Ivashin’s trial began on 15 August 2022, with the sentence passed by ‘judge’ Valery Romanovsky from the Grodno Regional Court less than a month later, on 14 September.  The hearings were behind closed doors, with it claimed that the case involved ‘state secrets’.  Ivashin was also  ordered to pay a fine as well as ‘compensation’ to nine supposed ‘victims’ in the case.  The sentence has been condemned by the Belarusian Association of Journalists and the European and International Federations of JournalistsThe latter called this a travesty of justice and demanded Ivashin’s immediate release.  According to the Belarusian Viasna Human Rights Centre, Ivashin had problems with his heart in the summer of 2021.  Other reports speak of a heart attack.  The journalist’s correspondence is blocked, and his is prevented from receiving publications.  He has been frequently placed in the even more appalling conditions of a Belarusian punishment cell, with such measures probably reprisals since, despite such pressure, he has refused to ask for ‘a pardon’.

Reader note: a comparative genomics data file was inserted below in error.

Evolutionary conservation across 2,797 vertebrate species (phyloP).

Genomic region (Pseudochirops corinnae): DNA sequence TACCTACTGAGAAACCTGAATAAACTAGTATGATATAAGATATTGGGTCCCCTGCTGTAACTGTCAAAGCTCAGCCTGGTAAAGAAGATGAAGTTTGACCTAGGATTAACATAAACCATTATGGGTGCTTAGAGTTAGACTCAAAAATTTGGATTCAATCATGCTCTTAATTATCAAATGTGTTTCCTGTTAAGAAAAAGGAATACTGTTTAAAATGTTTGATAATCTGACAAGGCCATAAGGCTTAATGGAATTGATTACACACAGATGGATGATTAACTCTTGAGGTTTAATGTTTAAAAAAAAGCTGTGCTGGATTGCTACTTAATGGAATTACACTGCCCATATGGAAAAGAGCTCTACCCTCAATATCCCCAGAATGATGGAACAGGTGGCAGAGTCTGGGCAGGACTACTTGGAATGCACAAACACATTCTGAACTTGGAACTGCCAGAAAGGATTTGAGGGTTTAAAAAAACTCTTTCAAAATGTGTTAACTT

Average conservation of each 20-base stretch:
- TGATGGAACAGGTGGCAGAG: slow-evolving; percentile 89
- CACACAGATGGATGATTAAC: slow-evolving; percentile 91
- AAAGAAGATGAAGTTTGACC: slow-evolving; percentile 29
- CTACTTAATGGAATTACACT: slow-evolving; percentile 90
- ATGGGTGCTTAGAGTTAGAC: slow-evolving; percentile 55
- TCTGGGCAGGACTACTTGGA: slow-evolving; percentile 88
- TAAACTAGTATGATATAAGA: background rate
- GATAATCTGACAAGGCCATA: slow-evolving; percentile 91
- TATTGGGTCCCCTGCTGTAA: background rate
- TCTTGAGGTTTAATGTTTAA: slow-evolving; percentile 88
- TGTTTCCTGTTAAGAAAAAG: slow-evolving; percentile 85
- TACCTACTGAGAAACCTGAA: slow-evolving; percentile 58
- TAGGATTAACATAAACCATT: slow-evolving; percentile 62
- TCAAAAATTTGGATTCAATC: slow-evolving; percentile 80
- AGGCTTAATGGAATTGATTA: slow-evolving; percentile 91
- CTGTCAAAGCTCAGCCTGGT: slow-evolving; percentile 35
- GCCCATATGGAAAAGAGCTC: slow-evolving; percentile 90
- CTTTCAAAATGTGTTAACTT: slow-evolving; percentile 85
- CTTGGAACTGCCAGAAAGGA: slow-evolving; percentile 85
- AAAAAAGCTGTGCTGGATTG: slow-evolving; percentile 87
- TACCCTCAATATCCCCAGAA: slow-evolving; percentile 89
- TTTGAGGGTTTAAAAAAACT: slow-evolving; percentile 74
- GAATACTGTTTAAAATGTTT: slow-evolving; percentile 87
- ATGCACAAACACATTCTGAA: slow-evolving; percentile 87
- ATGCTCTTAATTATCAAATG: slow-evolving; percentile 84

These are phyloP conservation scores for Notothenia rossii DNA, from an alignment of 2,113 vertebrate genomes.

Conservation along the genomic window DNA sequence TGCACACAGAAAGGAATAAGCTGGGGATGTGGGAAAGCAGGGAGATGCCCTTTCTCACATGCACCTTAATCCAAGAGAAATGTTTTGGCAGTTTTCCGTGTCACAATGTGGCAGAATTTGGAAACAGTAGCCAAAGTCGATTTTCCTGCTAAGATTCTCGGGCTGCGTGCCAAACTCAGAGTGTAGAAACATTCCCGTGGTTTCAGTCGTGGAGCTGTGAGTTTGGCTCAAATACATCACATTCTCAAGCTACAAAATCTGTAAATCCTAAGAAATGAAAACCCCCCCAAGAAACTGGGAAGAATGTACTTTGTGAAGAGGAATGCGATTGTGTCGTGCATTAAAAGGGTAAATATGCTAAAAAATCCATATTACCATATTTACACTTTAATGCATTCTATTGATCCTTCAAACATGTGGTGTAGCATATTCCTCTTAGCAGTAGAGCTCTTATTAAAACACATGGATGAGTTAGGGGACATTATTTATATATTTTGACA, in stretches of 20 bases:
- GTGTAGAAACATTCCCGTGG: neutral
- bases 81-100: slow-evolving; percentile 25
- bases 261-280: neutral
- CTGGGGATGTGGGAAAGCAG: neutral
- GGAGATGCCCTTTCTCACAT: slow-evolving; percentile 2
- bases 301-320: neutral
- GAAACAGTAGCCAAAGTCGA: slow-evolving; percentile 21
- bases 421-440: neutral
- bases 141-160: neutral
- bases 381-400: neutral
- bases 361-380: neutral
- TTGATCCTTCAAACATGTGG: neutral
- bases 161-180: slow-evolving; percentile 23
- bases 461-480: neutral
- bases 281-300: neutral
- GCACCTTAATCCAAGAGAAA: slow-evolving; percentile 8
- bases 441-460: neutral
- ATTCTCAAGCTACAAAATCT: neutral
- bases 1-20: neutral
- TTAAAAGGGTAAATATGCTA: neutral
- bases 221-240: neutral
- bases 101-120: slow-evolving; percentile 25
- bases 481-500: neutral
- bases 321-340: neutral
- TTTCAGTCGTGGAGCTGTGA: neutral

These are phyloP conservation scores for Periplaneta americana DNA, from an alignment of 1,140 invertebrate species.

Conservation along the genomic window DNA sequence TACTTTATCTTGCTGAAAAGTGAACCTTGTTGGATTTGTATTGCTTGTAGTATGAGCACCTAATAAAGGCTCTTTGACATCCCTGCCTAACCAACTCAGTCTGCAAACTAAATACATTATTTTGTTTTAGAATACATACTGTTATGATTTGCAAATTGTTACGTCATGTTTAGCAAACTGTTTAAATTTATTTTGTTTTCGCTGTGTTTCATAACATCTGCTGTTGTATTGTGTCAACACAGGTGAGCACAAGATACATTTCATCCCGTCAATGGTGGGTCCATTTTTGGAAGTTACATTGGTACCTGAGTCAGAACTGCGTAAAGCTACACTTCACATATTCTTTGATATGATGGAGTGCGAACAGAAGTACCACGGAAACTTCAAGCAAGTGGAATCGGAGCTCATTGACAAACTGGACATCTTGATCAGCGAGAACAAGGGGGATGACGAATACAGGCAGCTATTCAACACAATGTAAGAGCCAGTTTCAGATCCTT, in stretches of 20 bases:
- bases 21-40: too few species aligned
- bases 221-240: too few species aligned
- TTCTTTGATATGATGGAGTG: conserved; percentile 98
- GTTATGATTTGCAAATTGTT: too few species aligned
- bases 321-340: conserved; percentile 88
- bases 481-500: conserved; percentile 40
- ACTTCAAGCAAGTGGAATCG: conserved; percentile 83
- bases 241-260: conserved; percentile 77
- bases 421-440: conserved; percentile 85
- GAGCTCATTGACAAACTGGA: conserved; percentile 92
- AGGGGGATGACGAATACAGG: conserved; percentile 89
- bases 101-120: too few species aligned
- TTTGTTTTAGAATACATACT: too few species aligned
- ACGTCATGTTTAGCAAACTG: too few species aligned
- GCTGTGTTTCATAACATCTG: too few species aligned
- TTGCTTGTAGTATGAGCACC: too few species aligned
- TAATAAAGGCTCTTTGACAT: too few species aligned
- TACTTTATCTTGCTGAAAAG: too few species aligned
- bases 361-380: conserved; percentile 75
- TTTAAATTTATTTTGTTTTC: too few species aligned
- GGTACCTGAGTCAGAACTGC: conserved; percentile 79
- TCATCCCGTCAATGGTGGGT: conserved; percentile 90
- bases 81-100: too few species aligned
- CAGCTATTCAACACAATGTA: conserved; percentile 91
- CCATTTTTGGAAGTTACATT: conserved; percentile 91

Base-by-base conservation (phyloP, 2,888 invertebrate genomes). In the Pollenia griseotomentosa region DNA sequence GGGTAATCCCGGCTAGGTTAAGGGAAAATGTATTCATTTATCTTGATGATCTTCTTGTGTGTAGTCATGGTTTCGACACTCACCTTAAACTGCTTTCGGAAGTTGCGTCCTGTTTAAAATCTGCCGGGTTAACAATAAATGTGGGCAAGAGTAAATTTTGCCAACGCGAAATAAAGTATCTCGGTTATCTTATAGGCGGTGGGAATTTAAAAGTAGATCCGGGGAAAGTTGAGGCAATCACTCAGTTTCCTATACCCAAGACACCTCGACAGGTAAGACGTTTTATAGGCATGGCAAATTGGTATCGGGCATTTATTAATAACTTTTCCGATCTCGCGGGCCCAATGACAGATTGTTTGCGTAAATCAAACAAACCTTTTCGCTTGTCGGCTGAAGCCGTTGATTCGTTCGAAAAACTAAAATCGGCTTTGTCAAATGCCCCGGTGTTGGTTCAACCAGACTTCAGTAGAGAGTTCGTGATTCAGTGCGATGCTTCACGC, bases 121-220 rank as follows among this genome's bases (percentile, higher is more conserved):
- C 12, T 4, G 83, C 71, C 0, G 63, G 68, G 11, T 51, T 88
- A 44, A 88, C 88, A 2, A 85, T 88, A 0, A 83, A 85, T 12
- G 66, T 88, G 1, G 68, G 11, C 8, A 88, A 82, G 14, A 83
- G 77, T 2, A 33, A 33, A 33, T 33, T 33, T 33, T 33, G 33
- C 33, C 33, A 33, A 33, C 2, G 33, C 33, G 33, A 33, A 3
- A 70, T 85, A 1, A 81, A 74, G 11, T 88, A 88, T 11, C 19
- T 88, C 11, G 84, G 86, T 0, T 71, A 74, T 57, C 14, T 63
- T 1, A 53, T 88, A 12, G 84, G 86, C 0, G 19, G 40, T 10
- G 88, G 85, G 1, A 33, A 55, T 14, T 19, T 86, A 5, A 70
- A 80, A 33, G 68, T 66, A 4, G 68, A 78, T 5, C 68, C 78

The KGB carried out an armed search of Ivashin’s home in Grodno in the evening of 12 March 2021, two days after the journalist gave an interview to Current Time in which he spoke of his investigation into the deployment of former Ukrainian Berkut officers in helping Lukashenka hold on to power.  At the time, the only charge mentioned was that of ‘interfering in the activities of police employees’ (under Article 365 of the Belarusian criminal code].  It was claimed that he had divulged personal data, however Ivashin’s wife, Olga, noted that the KGB officers seemed particularly interested in anything to do with Ukraine.  Ivashin was taken away, and has been imprisoned since then.